The calendar may indicate that a new year has begun, but one week into 2010, global equity markets continue to act like it is still 2009. The S&P 500 closed higher each day this week to post a 2.7% gain and close at the highest level since October 2008. On Friday, stocks reversed earlier losses stemming from the morning’s disappointing report on December employment. As has been the case for some time, equity investors interpreted the relatively weak economic news as assurance that the Federal Reserve will continue its easy money policy, providing fuel for the ongoing market rally. So Friday’s market action followed the recent pattern from such events: the US dollar declined, gold went up, and stocks rallied.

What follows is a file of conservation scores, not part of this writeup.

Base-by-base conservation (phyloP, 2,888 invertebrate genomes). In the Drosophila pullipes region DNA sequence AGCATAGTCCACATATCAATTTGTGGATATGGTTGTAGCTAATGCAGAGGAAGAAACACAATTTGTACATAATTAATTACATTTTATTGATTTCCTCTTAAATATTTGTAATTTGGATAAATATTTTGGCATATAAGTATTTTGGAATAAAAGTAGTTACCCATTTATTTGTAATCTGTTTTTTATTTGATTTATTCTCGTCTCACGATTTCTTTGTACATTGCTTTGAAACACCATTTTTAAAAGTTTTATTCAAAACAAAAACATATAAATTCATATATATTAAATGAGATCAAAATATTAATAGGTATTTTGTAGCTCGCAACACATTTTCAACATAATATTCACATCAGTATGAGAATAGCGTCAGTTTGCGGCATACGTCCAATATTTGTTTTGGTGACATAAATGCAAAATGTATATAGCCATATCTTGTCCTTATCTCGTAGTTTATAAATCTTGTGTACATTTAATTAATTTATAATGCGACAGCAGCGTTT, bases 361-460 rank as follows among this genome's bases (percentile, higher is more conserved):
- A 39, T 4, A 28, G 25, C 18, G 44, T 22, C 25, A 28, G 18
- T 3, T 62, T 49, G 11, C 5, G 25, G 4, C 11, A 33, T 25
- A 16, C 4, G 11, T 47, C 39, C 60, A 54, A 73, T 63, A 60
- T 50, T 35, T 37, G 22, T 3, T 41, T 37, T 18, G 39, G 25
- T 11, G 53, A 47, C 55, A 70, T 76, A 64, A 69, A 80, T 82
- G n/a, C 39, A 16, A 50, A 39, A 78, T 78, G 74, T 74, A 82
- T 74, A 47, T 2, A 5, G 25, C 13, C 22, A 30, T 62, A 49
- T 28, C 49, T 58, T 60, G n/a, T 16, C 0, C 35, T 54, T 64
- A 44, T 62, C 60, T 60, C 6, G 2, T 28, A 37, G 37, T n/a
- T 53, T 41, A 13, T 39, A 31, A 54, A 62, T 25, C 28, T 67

The December employment report was certainly a disappointment, especially to those who expected the economy to create jobs. Employment fell by 85,000 jobs in December, and revisions to prior months subtracted another 1,000 jobs (we’ve previously discussed that upward revisions to recent jobs data could be seen as an important turning point). The unemployment rate remained at 10% because the labor force contracted. Why did the labor force contract? Because when those looking for jobs become frustrated by the lack of job openings, they eventually stop actively looking for employment and the government removes them from the labor force for purposes of calculating the unemployment rate. A stark picture of the scale of this problem can be found below, which shows an acceleration in the number of unemployed people filing for emergency unemployment compensation, or those that have been unemployed for so long that they have lost state benefits (typically six months or more). As a result, the unemployment rate will likely remain stubbornly high even after firms begin to hire, as thousands of unemployed re-enter the labor force.
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